Even before looking at Downfall, the way the public perception evolved from the outrage of global news broadcasts to a playful internet meme, there’s a thesis in there somewhere. From his underappreciated début Das Experiment, Oliver Hirschbiegel, showed his remarkable nerve and ability as a director with a biopic of one of the 20th century’s biggest monsters – Adolf Hitler. Leave it to an actor as seasoned as Bruno Ganz to give the figurehead of the Third Reich a conflicted persona. Hirschbiegel uses the weak and enfeebled version of Hitler which much more slight and nuanced, seeing glimpses of the xenophobic, racist and – most importantly on a dramatic angle – powerful man he once was. Counter balancing a shocking depiction of a real life monster with realism and dramatic heft not only makes it one of the best biopics ever made, it’s one of those increasingly rare occasions of “once seen, never forgotten” in cinema.


Javier Bardem stars along with Johnny Depp in Julian Schnabel’s powerful biopic of poet and novelist Reinaldo Arenas in Before Night Falls. Bardem is as excellent as one would expect, he really is a bulletproof actor, the remarkable point when discussing before night falls is the dual performance of Johnny Depp as Bon-Bon and a prison overseer Lieutenant Victor, two hugely different roles. Another early Depp film in which he showed how talented an actor he is, without playing the broad ‘grotesque’s’ he is now celebrated for. Before Night Falls is a movie that values stark realism and given what happened to Arenas in his lifetime it makes for an unpleasant, hard watch. Stay on board, however, and the poignancy of the message hits home – to find the beauty in everything that life throws at you. In its purest distillation Before Night Falls encapsulates what the biopic has the potential to be, a life changing story about the men and women who have seen the worst life offers and come out the other end as better people. Schnabel’s film is inspirational in all the right ways.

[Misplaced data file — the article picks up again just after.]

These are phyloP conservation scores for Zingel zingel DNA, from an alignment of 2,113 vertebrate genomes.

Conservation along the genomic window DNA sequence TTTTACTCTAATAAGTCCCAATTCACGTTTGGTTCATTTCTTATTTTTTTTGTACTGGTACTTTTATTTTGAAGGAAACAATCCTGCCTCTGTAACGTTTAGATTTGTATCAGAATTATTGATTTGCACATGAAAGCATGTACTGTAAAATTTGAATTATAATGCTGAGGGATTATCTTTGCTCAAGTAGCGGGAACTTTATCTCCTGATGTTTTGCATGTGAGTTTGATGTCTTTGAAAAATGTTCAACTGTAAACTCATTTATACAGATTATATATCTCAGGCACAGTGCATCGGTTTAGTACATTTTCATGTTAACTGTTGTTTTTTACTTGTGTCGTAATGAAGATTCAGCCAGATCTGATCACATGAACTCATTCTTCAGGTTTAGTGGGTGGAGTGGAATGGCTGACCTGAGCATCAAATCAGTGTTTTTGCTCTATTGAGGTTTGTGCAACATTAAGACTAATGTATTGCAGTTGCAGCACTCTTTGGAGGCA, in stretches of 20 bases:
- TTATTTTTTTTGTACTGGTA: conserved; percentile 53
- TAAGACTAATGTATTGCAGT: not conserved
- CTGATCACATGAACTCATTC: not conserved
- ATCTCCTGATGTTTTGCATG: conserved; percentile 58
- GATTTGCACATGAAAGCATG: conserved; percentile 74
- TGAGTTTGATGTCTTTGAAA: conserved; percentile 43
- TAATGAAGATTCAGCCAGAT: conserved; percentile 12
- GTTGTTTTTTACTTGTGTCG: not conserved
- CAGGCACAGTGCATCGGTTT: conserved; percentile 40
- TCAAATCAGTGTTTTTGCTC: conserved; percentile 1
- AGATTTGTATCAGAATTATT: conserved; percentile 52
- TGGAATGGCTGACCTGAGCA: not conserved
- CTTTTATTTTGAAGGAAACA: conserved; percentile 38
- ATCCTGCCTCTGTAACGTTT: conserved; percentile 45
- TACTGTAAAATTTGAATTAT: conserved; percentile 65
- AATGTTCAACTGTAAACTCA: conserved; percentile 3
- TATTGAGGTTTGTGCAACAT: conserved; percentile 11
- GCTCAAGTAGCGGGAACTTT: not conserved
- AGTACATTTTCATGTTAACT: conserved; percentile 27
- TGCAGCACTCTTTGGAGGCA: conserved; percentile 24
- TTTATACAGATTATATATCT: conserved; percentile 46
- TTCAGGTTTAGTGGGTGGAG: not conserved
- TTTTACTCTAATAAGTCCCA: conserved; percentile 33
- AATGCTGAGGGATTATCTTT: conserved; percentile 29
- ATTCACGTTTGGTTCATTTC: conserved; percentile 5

Milos Forman is back again for this final entry which is worthy in the way that so many biopics are these days, only Amadeus is worthy for all the right reasons being one of the best films to win big at the Oscars over the past 30 years. Using its platform to paint a portrait of Wolfgang Mozart as a precursor to the tortured genius that rock music has an obsession with. Studying how character can be manipulated by external influences and the all-consuming truth of envy and competition in such a magnificent designed opus, it’s hard not to be swept up in it. Especially when the film looks as good as it does, with production design by Patrizia Von Brandenstein and magnificently moody cinematography by Miroslav Ondricek. The romance of the era, the tragedy of its characters and the way it was shot makes Amadeus a masterpiece. To call a film Milos Forman’s masterpiece is far from a small statement.

Honorary mentions go out to the legend of Bruce Lee (TV), Dragon: the Bruce Lee story and the Young Bruce Lee. An icon of mine and millions of other people’s childhoods, Bruce Lee deserves the recognition for having two biopics (three if you include the legend of Bruce Lee TV series, which was chopped down into movie format), an honour shared by very few if any fellow movie stars.

– Robert Simpson